Gilbert B Norman wrote:It appears that the BNSF is quite the Grinch with regards to the short line offering a more favorable rate for handling grain by truck to an on-line elevator rather than having an interline shipment originate on the Central Montana.
If he was still alive, this would be one of those Paul Harvey " The Rest of the Story" type things.
The article makes it sound like a deliberate attempt to shaft the smaller railroad. All this really is is that BNSF offers better rates to farmers/shippers when grain is shipped in Shuttle (110-car) movements. There are no shuttle facilities on the Central Montana Railroad, so the farmers are trucking their grain to the nearest places where there are shuttle facilities: Moccasin(Grove), Moore, and Carter. Offering a better rate for shuttle grain trains is true all over the country, not just in Central Montana.
The history of this shortline starts after March 1980 when the Milwaukee Road discontinued operations west of Miles City, Montana, and much of its track was abandoned. Some lines were kept in operation, and the biggest chunk in Montana to remain was around Lewistown, Montana. Burlington Northtern took over the operation of routes from Lewistown to Heath, Moore, and Geraldine. The longest was the Geraldine segment about 80 miles. I have always wondered why BN took over these lines, but I imagine it had to do with politics as many were complaining about the BN's "monopoly" in the state after the pullout of the Milwaukee Road, Perhaps this was a way to somewhat appease the state.
In the mid-1980s, BN shortlined the Geraldine line and it became the Central Montana Railroad. In addition, BN also spun off a branch line from Moccasin to Spring Creek Jct. This allowed the Central Montana to interchange with BN on its main line at Moccasin. (Due to an unsafe bridge east of Spring Creek Jct., the Central Montana never operated to Lewistown, and its operations headquarters was established at Denton, Montana.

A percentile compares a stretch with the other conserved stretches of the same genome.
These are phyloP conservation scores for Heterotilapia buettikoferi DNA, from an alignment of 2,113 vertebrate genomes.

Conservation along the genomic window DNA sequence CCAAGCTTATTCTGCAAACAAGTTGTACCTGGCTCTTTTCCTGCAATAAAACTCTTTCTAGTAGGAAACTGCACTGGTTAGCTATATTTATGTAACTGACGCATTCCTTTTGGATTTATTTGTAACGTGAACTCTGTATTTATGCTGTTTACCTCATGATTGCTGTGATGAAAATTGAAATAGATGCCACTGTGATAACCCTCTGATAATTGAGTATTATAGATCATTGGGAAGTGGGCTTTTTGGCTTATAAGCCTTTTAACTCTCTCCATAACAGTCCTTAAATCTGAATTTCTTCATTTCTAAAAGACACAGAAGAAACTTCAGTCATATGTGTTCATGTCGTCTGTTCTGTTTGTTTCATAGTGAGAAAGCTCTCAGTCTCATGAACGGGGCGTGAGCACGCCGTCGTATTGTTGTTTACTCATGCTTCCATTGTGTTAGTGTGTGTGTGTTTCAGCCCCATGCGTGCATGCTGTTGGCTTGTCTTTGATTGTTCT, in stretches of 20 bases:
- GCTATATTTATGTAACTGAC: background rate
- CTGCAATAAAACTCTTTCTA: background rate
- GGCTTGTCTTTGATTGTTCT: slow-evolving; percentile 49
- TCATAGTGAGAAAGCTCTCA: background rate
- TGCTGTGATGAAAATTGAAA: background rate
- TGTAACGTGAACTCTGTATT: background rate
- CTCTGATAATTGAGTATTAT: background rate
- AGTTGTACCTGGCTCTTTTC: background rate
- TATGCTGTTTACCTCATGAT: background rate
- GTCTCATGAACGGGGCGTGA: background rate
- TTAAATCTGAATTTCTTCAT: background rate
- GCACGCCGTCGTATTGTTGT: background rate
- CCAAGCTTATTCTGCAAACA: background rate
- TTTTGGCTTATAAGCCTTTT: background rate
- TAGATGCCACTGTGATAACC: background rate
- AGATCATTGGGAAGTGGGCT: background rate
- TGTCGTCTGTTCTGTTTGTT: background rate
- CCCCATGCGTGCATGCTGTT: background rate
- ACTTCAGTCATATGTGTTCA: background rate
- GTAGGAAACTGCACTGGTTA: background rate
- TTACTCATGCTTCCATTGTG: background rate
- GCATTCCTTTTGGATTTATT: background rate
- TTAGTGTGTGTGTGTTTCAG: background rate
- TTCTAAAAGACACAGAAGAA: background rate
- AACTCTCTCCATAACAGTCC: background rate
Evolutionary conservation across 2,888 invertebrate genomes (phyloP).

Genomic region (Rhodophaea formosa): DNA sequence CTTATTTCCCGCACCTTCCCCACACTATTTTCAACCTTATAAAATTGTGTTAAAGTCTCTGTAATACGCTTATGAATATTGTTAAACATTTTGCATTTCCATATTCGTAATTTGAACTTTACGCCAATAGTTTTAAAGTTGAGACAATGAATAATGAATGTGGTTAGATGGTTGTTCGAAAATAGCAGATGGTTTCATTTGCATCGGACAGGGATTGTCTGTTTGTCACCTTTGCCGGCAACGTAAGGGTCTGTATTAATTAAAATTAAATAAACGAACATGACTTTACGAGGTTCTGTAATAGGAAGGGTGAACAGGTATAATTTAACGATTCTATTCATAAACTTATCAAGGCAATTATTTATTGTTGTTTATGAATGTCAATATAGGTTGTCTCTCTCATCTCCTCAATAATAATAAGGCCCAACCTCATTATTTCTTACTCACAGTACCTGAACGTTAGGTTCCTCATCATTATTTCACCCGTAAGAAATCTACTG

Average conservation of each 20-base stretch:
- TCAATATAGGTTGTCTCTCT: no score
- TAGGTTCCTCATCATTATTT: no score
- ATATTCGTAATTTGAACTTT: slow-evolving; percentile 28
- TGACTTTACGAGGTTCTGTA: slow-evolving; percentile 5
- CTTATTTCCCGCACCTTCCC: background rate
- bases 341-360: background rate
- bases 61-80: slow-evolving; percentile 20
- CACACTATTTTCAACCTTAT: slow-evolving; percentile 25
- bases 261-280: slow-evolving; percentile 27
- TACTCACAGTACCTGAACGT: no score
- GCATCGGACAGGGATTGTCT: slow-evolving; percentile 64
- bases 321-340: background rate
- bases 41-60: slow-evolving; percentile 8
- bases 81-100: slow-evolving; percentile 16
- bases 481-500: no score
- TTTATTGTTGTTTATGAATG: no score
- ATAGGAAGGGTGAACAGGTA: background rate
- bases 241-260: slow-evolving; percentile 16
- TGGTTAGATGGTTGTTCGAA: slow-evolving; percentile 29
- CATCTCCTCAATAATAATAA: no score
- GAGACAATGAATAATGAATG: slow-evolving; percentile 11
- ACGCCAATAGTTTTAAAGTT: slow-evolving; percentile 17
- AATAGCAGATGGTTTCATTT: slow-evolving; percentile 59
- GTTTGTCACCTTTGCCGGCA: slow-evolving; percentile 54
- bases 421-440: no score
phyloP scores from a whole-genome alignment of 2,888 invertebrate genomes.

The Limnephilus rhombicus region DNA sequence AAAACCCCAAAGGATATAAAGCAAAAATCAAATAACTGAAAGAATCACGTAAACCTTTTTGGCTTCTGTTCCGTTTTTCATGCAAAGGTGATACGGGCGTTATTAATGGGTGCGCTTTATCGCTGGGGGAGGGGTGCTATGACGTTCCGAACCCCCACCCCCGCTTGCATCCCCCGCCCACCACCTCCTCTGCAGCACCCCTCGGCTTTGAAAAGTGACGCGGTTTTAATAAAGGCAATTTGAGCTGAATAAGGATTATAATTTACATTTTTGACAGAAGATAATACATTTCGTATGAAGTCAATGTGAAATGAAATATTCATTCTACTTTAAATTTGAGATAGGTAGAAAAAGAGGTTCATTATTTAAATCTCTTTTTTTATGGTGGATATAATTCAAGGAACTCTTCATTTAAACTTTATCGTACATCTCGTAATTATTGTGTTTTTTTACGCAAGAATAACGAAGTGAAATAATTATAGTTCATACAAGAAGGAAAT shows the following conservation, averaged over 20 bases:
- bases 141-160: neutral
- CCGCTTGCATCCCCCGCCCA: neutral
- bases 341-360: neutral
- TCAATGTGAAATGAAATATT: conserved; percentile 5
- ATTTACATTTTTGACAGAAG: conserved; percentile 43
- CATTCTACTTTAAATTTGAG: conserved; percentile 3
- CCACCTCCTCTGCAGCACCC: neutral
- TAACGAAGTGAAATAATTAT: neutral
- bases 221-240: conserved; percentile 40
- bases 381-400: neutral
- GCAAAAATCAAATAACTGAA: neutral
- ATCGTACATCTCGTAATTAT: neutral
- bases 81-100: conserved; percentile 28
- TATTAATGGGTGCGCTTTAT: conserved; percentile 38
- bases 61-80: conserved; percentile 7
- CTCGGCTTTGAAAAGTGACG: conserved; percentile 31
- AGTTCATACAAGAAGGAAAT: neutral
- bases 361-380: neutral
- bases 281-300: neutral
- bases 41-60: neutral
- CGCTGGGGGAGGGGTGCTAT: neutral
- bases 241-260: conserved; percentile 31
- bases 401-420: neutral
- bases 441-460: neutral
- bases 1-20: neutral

Evidently, according to a similar article in the Billings Gazette, BN agreed to pay the Central Montana for every car it handled to interchange at Moccasin. This, in effect, resulted in the rate being the same for cars on the Central Montana as on nearby Burlington Northern, it's just that part of what BN would receive was returned to Central Montana to finance their moving the cars from Geraldine and or Denton (the two grain-loading points on the Central Montana) to Moccasin. The article in the Gazette states that BNSF was granted relief from paying the Central Montana by an arbitration panel. There is no other information about this arbitration panel and its authority. The State of Montana wants to appeal in a local, district court, while BNSF says it needs to be heard in a federal court. My question is why the state doesn't accept the ruling of the arbitration panel. The article does not elaborate.
Almost all the grain shipped from the Central Montana railroad goes through Great Falls and then to the west coast, usually to the Portland/Vancouver area. On the Milwaukee Road, Geraldine was only 62 rail miles from Great Falls. But due to the instability of the route, this section was abandoned in 1980. Cars now must move from Geraldine southeast on the Central Montana about 85 miles to Moccasin before moving a similar distance back west to Great Falls. In effect, BN was subsidizing the farmers who used the Central Montana to make up for the circuity of their shipments.
The circuity of the route is probably why, for instance, there is no shuttle train facility on the Central Montana Railroad. Another thing is track condition....good only for mostly 10 MPH, and also a horrible 1.5 percent grade for loaded cars near Arrow Creek, Montana (between Geraldine and Denton), which is a stiffer grade than anywhere on BNSF between Moccasin and Portland! And it's not like BNSF would have a problem if an grain company wanted to put in a shuttle facility off its line. BNSF interchanges shuttle trains for loading on shortlines like the Red River Valley and Western (mostly in North Dakota), the Minnesota Northern, and to other Class I railroads like CN and CP. Again, given the curcuity of the route, the grade, and the poor track condition on the Central Montana, it's easy to see why shuttle facilities are on BNSF.
So, that's a bit more background on this story. My question to the State of Montana, which owns the Central Montana: What were your long term plans for the line? It's still not in very good shape. Were you ever going to upgrade it so it COULD accept shuttle trains, or was your sole strategy banking on a subsidy from BNSF in perpetuity? I think the state's court action answers that, so even if the state prevails, for now, it's obvious that it's probably not going to be enough to save this railroad.